According to the Ministry of Health, New Zealand, diabetes is the fastest growing health concern, and together with cardiovascular diseases, it is the main factor contributing to more death every year. The data generated by the Ministry of Health estimate that over 24,000 people in New Zealand are diagnosed with type 2 diabetes and approximately 100,000 people are unaware of this underlining health problem from which they are affected. It is found to be more frequently present in Maori and Pacific Islander populations, where the data show 11.6% cases in Pacific Islander, 12.4% cases in South Asian ethnic groups, and 7.8% in Maori people. The obesity-related type 2 diabetic population is growing every year; it is evident by the data, which suggest an estimate of 42% of adult Maori and 63.7% of Pacific Islanders is categorized as obese. The complications related to diabetes like urine infections, neuropathy, and skin infections are one of the leading causes of rise in not only the morbidity and mortality but also pose a burden on the Nation's economy.

An observational study in patients with type 2 diabetes in the UK found UTI incident rates higher in diabetic patients than in other general populations.19 An estimate ranging from 8 to 27% of a symptomatic bacteriuria is reported in type 2 diabetes by many other studies.6,8,20 Diabetes is among one of the risk factors for urinary tract infections, others being catheterization, urinary retention intercourse, etc. Many potential mechanisms that are distinct in type 2 diabetes responsible for the increased risk of UTI as suggested by some of the studies include increased level of renal parenchymal glucose, presence of favorable medium for the growth, and multiplication of pathogenic strains.21,22 Diabetic women were found to be 6 to 15 times more hospitalized than non-diabetic women according to a Canadian study. In addition to this, according to Freeman et al.23 and Williamson et al.,24 for the high endemicity of extended-spectrum β-lactamase enterobacteriaceae (ESBL-E) found in New Zealand in community-onset urinary infections, the treatment is posing a great therapeutic challenge. This fact is also confirmed by the data generated by the laboratory, New Zealand in 2005, which described an expenditure of $12.5 million for performing urine cultures in the hospitals.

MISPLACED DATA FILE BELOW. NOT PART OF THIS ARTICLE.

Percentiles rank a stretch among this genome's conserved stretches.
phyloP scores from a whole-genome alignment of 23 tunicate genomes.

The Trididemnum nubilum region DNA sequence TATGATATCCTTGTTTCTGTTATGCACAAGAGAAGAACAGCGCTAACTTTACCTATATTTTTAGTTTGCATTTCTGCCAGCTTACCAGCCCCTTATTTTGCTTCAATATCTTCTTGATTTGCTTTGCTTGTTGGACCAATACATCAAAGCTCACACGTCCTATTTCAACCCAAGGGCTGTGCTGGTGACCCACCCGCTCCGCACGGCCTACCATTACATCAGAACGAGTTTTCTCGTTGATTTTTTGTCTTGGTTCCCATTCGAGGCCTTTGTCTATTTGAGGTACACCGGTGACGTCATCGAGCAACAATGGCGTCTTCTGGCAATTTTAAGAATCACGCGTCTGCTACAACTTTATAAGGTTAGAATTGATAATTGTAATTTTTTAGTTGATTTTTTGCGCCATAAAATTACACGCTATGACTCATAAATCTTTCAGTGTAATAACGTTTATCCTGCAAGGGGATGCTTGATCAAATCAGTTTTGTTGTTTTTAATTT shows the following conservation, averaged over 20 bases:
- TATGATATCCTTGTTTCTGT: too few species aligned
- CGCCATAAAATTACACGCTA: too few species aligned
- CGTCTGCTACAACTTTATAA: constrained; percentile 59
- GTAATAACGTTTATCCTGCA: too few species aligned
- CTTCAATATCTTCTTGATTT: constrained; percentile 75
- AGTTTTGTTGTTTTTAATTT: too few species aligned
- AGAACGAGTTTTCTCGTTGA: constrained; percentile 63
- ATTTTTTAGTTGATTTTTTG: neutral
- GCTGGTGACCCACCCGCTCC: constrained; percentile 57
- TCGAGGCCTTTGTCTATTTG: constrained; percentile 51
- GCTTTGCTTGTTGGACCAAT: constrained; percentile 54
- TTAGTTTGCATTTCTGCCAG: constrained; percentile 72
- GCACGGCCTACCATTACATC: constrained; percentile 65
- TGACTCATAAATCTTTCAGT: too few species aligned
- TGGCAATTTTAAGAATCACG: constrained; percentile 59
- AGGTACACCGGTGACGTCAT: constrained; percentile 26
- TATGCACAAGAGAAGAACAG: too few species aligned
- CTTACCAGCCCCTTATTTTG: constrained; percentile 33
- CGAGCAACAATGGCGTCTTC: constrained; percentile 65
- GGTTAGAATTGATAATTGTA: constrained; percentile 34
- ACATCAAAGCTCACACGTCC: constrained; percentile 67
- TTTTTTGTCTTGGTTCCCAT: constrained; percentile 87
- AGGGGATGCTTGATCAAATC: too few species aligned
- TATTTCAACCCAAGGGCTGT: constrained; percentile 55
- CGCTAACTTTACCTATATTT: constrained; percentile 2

The standard treatment for UTI is the antimicrobial therapy, which includes medicines like amoxicillin, quinolones, and trimethoprim. These empirical medications are not only expensive but also often accompanied by unnecessary side effects. This widespread antibiotic prescribing has raised the concerns globally regarding the development of antibiotic-resistant strains of uropathogens, especially Escherichia coli. Thus, this fact notifies us to consider some non-antibiotic or alternative method to treat or prevent urinary infections.

Treatment with Vaccinum Macrocarpon

Cranberry and various products derived from it have been used as a complementary and alternative therapy in the prevention and treatment of UTI over the decades. There are many suggested theories explained for its action. In 1920, acidification of the urine after its consumption is considered as its mode of action, whereas Liu et al.25 described two of its constituents, i.e., fructose and an unknown polymeric compound with their antibacterial antiadherence activity as a possible way of action. Despite the limited and varied knowledge of the science behind the cranberries action in urine infections, it continues to be famously used in the prophylaxis of these infections.

According to the Cochrane meta-analysis, it was stated that there are evidences of prevention of recurrent UTI in women after cranberry consumption, but it did not mention its effectiveness in other subpopulations.15 This shows that though the cranberry prophylaxis is a popular practice in the management of urine infections, the clinical significance in urine infections, especially in a population of type 2 diabetes remain inconclusive. Keeping this in mind, the aim of this review is to examine the literatures and studies since 2008 in order to identify the usefulness of cranberry and its products in the prophylaxis of urine infections, particularly in women population affected with type 2 diabetes. This literature will also try to determine the gaps in other research studies conducted using cranberry products. Jepson and Craig15 conducted a meta-analysis in which an effort was made to systematically combine the results from various studies. It was concluded from this meta-analysis that more large, randomized, double-blind placebo-controlled studies are required in order to identify the mode of action of cranberry product. It also identified the need for finding the optimum dose and mode of its administration for achieving its maximum protective effect. Moreover, previous studies have also shown high dropout rates where cranberry is used as an intervention. All these facts together call for additional evidence-based studies, which can address these gaps.

It is essential to produce evidence-based knowledge to healthcare practitioners like general practitioners, nurses, and pharmacists, who play an integral role in educating and encouraging the valid use of cranberry products in the prophylaxis of urinary tract infections to the patients. Thus, combining the patient's cultural knowledge together with the recent research in clinical practice should be used as a guiding tool in all educational efforts surrounding the use of cranberry or cranberry-based products in the management of UTI.